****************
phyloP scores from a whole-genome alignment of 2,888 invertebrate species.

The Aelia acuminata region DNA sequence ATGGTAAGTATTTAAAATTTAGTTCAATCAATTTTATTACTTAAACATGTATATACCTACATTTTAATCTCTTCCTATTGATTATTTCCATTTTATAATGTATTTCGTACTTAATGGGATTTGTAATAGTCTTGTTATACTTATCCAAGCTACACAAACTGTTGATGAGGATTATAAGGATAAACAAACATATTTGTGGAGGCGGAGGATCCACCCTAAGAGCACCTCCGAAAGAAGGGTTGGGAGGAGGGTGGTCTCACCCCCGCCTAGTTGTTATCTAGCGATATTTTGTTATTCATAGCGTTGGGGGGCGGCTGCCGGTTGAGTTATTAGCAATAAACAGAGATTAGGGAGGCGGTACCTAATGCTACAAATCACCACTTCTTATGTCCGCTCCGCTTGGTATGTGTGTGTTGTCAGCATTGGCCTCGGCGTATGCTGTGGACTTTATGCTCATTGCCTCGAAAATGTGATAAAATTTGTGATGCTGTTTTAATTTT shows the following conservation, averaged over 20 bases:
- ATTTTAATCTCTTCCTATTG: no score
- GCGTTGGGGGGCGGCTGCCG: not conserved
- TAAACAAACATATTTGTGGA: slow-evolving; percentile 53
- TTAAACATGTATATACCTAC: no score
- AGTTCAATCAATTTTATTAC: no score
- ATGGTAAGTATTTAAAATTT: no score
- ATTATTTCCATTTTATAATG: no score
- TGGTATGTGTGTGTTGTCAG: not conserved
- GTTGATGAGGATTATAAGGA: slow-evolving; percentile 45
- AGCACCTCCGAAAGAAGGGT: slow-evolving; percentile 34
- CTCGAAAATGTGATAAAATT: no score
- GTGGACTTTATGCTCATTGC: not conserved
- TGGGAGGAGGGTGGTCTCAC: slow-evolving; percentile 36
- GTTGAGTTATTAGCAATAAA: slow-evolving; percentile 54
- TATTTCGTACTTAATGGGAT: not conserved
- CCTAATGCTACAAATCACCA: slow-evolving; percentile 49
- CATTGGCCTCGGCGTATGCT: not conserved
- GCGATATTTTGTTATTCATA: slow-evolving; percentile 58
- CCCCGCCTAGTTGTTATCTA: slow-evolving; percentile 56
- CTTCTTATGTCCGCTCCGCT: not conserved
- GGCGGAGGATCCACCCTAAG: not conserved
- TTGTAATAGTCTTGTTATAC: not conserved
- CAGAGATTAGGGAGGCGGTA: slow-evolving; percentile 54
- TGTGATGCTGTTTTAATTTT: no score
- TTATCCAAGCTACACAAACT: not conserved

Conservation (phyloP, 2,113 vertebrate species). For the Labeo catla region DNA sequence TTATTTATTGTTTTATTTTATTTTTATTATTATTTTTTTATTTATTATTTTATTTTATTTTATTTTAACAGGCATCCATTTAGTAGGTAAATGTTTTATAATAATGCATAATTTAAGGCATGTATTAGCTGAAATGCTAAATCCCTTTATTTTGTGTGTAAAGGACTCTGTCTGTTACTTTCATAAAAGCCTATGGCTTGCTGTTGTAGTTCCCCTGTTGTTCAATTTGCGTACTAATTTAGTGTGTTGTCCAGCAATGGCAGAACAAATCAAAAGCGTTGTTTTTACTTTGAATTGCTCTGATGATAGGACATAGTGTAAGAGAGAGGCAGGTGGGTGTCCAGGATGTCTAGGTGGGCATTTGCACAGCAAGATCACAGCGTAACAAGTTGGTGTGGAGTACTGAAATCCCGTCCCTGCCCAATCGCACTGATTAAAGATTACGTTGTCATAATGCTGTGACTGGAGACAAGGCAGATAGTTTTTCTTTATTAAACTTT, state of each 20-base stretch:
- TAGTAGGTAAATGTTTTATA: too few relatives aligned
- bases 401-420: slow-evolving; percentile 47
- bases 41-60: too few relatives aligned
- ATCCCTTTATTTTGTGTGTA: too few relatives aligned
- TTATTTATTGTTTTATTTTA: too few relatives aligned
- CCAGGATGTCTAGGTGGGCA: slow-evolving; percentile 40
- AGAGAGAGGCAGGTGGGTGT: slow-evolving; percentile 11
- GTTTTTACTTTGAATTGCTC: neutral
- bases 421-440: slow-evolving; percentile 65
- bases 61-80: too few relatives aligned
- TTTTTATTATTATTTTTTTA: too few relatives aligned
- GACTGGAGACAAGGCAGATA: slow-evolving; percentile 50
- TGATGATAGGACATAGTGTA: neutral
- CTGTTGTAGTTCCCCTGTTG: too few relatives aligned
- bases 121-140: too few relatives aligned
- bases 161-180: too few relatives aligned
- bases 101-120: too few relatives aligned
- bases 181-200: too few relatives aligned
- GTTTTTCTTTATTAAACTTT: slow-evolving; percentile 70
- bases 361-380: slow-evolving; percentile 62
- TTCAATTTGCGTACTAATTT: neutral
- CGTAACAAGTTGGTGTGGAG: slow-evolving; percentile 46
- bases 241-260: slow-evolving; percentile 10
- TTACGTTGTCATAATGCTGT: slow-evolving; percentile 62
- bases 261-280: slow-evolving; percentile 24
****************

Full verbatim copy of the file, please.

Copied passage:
phyloP scores from a whole-genome alignment of 2,888 invertebrate species.

The Aelia acuminata region DNA sequence ATGGTAAGTATTTAAAATTTAGTTCAATCAATTTTATTACTTAAACATGTATATACCTACATTTTAATCTCTTCCTATTGATTATTTCCATTTTATAATGTATTTCGTACTTAATGGGATTTGTAATAGTCTTGTTATACTTATCCAAGCTACACAAACTGTTGATGAGGATTATAAGGATAAACAAACATATTTGTGGAGGCGGAGGATCCACCCTAAGAGCACCTCCGAAAGAAGGGTTGGGAGGAGGGTGGTCTCACCCCCGCCTAGTTGTTATCTAGCGATATTTTGTTATTCATAGCGTTGGGGGGCGGCTGCCGGTTGAGTTATTAGCAATAAACAGAGATTAGGGAGGCGGTACCTAATGCTACAAATCACCACTTCTTATGTCCGCTCCGCTTGGTATGTGTGTGTTGTCAGCATTGGCCTCGGCGTATGCTGTGGACTTTATGCTCATTGCCTCGAAAATGTGATAAAATTTGTGATGCTGTTTTAATTTT shows the following conservation, averaged over 20 bases:
- ATTTTAATCTCTTCCTATTG: no score
- GCGTTGGGGGGCGGCTGCCG: not conserved
- TAAACAAACATATTTGTGGA: slow-evolving; percentile 53
- TTAAACATGTATATACCTAC: no score
- AGTTCAATCAATTTTATTAC: no score
- ATGGTAAGTATTTAAAATTT: no score
- ATTATTTCCATTTTATAATG: no score
- TGGTATGTGTGTGTTGTCAG: not conserved
- GTTGATGAGGATTATAAGGA: slow-evolving; percentile 45
- AGCACCTCCGAAAGAAGGGT: slow-evolving; percentile 34
- CTCGAAAATGTGATAAAATT: no score
- GTGGACTTTATGCTCATTGC: not conserved
- TGGGAGGAGGGTGGTCTCAC: slow-evolving; percentile 36
- GTTGAGTTATTAGCAATAAA: slow-evolving; percentile 54
- TATTTCGTACTTAATGGGAT: not conserved
- CCTAATGCTACAAATCACCA: slow-evolving; percentile 49
- CATTGGCCTCGGCGTATGCT: not conserved
- GCGATATTTTGTTATTCATA: slow-evolving; percentile 58
- CCCCGCCTAGTTGTTATCTA: slow-evolving; percentile 56
- CTTCTTATGTCCGCTCCGCT: not conserved
- GGCGGAGGATCCACCCTAAG: not conserved
- TTGTAATAGTCTTGTTATAC: not conserved
- CAGAGATTAGGGAGGCGGTA: slow-evolving; percentile 54
- TGTGATGCTGTTTTAATTTT: no score
- TTATCCAAGCTACACAAACT: not conserved

Conservation (phyloP, 2,113 vertebrate species). For the Labeo catla region DNA sequence TTATTTATTGTTTTATTTTATTTTTATTATTATTTTTTTATTTATTATTTTATTTTATTTTATTTTAACAGGCATCCATTTAGTAGGTAAATGTTTTATAATAATGCATAATTTAAGGCATGTATTAGCTGAAATGCTAAATCCCTTTATTTTGTGTGTAAAGGACTCTGTCTGTTACTTTCATAAAAGCCTATGGCTTGCTGTTGTAGTTCCCCTGTTGTTCAATTTGCGTACTAATTTAGTGTGTTGTCCAGCAATGGCAGAACAAATCAAAAGCGTTGTTTTTACTTTGAATTGCTCTGATGATAGGACATAGTGTAAGAGAGAGGCAGGTGGGTGTCCAGGATGTCTAGGTGGGCATTTGCACAGCAAGATCACAGCGTAACAAGTTGGTGTGGAGTACTGAAATCCCGTCCCTGCCCAATCGCACTGATTAAAGATTACGTTGTCATAATGCTGTGACTGGAGACAAGGCAGATAGTTTTTCTTTATTAAACTTT, state of each 20-base stretch:
- TAGTAGGTAAATGTTTTATA: too few relatives aligned
- bases 401-420: slow-evolving; percentile 47
- bases 41-60: too few relatives aligned
- ATCCCTTTATTTTGTGTGTA: too few relatives aligned
- TTATTTATTGTTTTATTTTA: too few relatives aligned
- CCAGGATGTCTAGGTGGGCA: slow-evolving; percentile 40
- AGAGAGAGGCAGGTGGGTGT: slow-evolving; percentile 11
- GTTTTTACTTTGAATTGCTC: neutral
- bases 421-440: slow-evolving; percentile 65
- bases 61-80: too few relatives aligned
- TTTTTATTATTATTTTTTTA: too few relatives aligned
- GACTGGAGACAAGGCAGATA: slow-evolving; percentile 50
- TGATGATAGGACATAGTGTA: neutral
- CTGTTGTAGTTCCCCTGTTG: too few relatives aligned
- bases 121-140: too few relatives aligned
- bases 161-180: too few relatives aligned
- bases 101-120: too few relatives aligned
- bases 181-200: too few relatives aligned
- GTTTTTCTTTATTAAACTTT: slow-evolving; percentile 70
- bases 361-380: slow-evolving; percentile 62
- TTCAATTTGCGTACTAATTT: neutral
- CGTAACAAGTTGGTGTGGAG: slow-evolving; percentile 46
- bases 241-260: slow-evolving; percentile 10
- TTACGTTGTCATAATGCTGT: slow-evolving; percentile 62
- bases 261-280: slow-evolving; percentile 24